A few months ago I bought The Intelligent Investor by Benjamin Graham. It was one of my first investment books, and I feel like it has taught me a lot. For those that are familiar with both, The Intelligent Investor and Security Analysis… what is the difference between the two? I’m under the impression that they are very similar. So I was wondering if reading Security Analysis would give me additional insight on value investing? I’m also curious to know if the same financial screening process (P/E multiples, etc.) is as relevant today, as it was in the mid 60s when the book was written? And for those that are in any invesment analyst role at their job, do you utilize any of these techniques?
Security Analysis is much more detailed than Intelligent Investor. SA is used by some top level MBA programs to teach value investing to students. It is more technical and longer. Valuation still works today, many of the most successful investors employ a value investing strategy and almost all of them find some way or another to value an investment. By this point you should be realizing that value is relative and can be perceived differently by different investors, you can only hope that your analysis is seen by the markets in time and the intrinsic value you found is realized.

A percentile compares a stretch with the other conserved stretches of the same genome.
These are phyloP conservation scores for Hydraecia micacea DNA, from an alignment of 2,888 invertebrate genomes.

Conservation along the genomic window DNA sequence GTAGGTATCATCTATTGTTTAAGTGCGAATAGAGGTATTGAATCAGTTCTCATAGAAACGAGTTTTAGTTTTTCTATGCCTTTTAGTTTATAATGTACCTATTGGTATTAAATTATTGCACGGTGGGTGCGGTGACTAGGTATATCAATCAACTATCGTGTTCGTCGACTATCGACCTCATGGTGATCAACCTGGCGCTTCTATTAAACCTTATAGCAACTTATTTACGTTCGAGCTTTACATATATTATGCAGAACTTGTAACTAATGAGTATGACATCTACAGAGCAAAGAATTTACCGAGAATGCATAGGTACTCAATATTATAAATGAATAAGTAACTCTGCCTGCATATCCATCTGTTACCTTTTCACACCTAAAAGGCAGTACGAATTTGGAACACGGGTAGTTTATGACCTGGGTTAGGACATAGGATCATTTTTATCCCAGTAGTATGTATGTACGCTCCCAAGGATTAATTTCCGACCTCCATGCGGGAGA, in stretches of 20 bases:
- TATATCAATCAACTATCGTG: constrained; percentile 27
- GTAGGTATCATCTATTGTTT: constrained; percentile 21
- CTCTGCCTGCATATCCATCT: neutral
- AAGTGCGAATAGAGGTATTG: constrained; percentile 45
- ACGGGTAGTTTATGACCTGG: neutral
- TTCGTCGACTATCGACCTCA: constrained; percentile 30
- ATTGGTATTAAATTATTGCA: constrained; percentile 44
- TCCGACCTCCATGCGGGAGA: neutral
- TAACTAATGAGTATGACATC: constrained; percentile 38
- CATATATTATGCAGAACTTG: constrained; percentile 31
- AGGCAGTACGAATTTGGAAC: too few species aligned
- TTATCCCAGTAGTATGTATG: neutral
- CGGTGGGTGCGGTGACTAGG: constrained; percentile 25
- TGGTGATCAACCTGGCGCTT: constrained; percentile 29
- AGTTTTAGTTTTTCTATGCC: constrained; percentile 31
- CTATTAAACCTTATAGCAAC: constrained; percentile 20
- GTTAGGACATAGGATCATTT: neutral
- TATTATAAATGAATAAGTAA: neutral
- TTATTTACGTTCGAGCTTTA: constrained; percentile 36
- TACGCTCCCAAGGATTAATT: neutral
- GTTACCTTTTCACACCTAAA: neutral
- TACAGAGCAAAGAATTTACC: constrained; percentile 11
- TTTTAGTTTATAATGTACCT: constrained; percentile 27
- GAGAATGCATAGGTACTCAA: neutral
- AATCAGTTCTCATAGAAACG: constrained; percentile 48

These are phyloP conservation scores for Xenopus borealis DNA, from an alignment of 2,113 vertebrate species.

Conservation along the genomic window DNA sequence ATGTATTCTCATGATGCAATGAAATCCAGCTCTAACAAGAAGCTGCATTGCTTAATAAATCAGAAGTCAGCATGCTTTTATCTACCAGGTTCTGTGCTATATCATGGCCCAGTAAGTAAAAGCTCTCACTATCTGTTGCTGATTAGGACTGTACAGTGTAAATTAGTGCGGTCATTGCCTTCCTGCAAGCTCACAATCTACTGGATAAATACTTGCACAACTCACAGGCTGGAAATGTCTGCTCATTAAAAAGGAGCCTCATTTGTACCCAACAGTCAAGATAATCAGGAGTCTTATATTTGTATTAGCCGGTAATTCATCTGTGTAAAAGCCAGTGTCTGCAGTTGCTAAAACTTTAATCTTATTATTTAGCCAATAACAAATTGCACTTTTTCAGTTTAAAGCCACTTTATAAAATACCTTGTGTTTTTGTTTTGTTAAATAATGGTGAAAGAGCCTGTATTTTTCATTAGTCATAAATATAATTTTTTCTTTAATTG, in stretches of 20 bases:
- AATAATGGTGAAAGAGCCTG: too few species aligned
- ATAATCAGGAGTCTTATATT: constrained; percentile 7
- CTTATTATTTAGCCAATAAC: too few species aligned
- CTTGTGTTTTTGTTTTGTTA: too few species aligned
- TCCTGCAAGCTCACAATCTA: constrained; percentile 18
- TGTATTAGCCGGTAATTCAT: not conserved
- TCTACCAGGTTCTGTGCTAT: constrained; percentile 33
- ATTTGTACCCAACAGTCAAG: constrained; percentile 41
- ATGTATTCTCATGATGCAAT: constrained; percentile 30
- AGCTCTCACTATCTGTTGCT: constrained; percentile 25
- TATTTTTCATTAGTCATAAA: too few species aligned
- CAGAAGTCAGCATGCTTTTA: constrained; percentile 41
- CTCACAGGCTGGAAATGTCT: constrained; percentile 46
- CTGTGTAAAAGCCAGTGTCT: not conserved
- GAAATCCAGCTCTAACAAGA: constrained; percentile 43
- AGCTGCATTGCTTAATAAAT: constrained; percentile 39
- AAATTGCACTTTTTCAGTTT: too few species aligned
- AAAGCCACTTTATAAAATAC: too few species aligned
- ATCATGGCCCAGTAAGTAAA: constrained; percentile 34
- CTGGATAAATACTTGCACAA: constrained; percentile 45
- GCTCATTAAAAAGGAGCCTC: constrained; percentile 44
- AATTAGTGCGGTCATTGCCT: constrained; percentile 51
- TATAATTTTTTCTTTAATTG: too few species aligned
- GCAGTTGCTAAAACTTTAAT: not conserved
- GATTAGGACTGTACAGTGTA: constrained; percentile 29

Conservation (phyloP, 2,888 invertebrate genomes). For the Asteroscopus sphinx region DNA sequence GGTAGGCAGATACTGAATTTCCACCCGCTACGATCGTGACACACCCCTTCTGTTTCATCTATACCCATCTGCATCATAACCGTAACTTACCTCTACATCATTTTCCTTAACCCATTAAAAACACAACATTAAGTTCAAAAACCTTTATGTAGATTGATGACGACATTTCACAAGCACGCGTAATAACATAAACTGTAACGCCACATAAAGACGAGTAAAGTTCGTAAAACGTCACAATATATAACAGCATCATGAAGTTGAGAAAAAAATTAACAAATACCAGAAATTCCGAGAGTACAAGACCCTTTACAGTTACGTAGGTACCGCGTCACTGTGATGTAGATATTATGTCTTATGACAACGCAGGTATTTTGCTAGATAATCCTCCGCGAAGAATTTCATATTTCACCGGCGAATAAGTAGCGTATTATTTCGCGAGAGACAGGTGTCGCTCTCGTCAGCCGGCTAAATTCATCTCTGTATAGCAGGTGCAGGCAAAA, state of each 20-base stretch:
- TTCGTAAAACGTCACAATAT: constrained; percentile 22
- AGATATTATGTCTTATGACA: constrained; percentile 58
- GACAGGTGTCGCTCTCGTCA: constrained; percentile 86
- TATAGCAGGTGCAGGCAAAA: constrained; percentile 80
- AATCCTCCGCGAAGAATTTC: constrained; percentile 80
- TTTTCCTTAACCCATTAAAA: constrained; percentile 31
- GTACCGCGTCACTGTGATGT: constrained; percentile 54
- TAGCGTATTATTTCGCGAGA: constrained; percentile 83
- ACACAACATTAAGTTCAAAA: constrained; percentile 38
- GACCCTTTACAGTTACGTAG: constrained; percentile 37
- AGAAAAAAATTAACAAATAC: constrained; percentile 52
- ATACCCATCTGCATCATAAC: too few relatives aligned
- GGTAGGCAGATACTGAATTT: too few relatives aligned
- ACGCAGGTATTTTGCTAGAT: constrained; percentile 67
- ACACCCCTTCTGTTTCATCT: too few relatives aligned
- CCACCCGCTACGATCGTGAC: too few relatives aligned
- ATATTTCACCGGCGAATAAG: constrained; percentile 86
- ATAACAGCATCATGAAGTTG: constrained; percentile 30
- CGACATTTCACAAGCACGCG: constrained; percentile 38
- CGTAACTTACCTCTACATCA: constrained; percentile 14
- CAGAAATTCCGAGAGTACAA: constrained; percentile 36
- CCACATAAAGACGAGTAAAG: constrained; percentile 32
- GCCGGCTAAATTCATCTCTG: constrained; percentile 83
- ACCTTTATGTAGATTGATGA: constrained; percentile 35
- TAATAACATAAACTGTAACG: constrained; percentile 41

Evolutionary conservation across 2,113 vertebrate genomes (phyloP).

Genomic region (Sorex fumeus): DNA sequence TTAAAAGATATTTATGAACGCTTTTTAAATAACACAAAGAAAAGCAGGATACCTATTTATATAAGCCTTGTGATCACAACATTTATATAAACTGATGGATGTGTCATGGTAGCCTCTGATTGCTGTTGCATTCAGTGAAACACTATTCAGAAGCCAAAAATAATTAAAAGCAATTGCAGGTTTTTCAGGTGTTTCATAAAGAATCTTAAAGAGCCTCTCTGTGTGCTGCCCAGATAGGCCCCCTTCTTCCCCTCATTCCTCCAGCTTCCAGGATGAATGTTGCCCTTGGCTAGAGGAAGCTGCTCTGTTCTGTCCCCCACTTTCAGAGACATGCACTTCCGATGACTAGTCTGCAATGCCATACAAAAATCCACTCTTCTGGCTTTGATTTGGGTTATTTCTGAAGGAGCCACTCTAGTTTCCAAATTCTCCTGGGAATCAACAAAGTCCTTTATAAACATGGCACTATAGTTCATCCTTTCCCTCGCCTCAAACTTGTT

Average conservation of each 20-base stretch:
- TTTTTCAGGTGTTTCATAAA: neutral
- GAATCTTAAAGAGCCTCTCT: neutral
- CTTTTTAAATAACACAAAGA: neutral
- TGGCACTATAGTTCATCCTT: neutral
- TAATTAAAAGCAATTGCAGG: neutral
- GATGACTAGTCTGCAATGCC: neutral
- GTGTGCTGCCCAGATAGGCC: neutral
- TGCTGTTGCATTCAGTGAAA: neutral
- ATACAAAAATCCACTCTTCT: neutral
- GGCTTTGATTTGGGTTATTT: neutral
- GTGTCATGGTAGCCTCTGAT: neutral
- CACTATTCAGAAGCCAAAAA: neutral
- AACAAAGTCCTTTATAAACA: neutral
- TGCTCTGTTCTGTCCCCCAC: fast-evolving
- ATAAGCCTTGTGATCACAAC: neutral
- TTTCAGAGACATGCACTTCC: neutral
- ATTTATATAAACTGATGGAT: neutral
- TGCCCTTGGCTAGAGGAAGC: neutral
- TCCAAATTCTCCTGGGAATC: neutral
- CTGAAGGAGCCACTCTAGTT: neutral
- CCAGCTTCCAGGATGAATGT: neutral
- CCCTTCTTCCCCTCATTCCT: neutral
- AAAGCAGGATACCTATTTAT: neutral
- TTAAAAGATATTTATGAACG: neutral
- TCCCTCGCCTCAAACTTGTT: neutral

> > …I was wondering if reading Security Analysis would give > me additional insight on value investing? > > I’m also curious to know if the same financial > screening process (P/E multiples, etc.) is as > relevant today, as it was in the mid 60s when the > book was written? And for those that are in any > invesment analyst role at their job, do you > utilize any of these techniques? Additional insight question: Yes. “Intelligent Investor” is more generalized ideas: You should be attempting to buy securities at a discount to what you think they are worth. You attempt to take advantage from temporary price discrepancies (one-time events, terrible market crashes, horrible publicity, generally neglected industry, etc) instead of being swayed by them. “Security Analysis” is more a recipe book showing examples of a few of the ways that an informed and diligent investor might attempt to follow the teachings of Graham. It is far more detailed and focused on the actual nuts and bolts of valuation techniques. Many of the examples are outdated, but still excellent to learn from. I am now [thankfully] in an analyst role at a value-oriented buy side firm, and we do indeed use these techniques. It’s not as dramatic as some of the examples that Graham used to cite, but these fundamental principals of investing still work. Buying net-nets (companies trading for less than 2/3rd of their cash in the bank, after all liabilities are subtracted) or screening for companies making new 52 week lows are generally responsible for some of the ideas we begin research on. As far as the metrics (p/e, p/b, etc), yes, they’re all usually important, but no one metric is a golden ticket. Also, plenty of them get really messed up if there are special events or weird accounting, and then need adjustment. For example, a company has a big write-down one year, reports $0.04 EPS and thus trades at 1009x TTM earnings. In this case, the p/e says “DO NOT BUY”, but you might look at P/B or other metrics and conclude that (compared to normalized earnings) this is an excellent entry point. Bottom line: If you like value investing - or analysis in general - go read your Ben Graham, if only as a nod to the roots of the profession.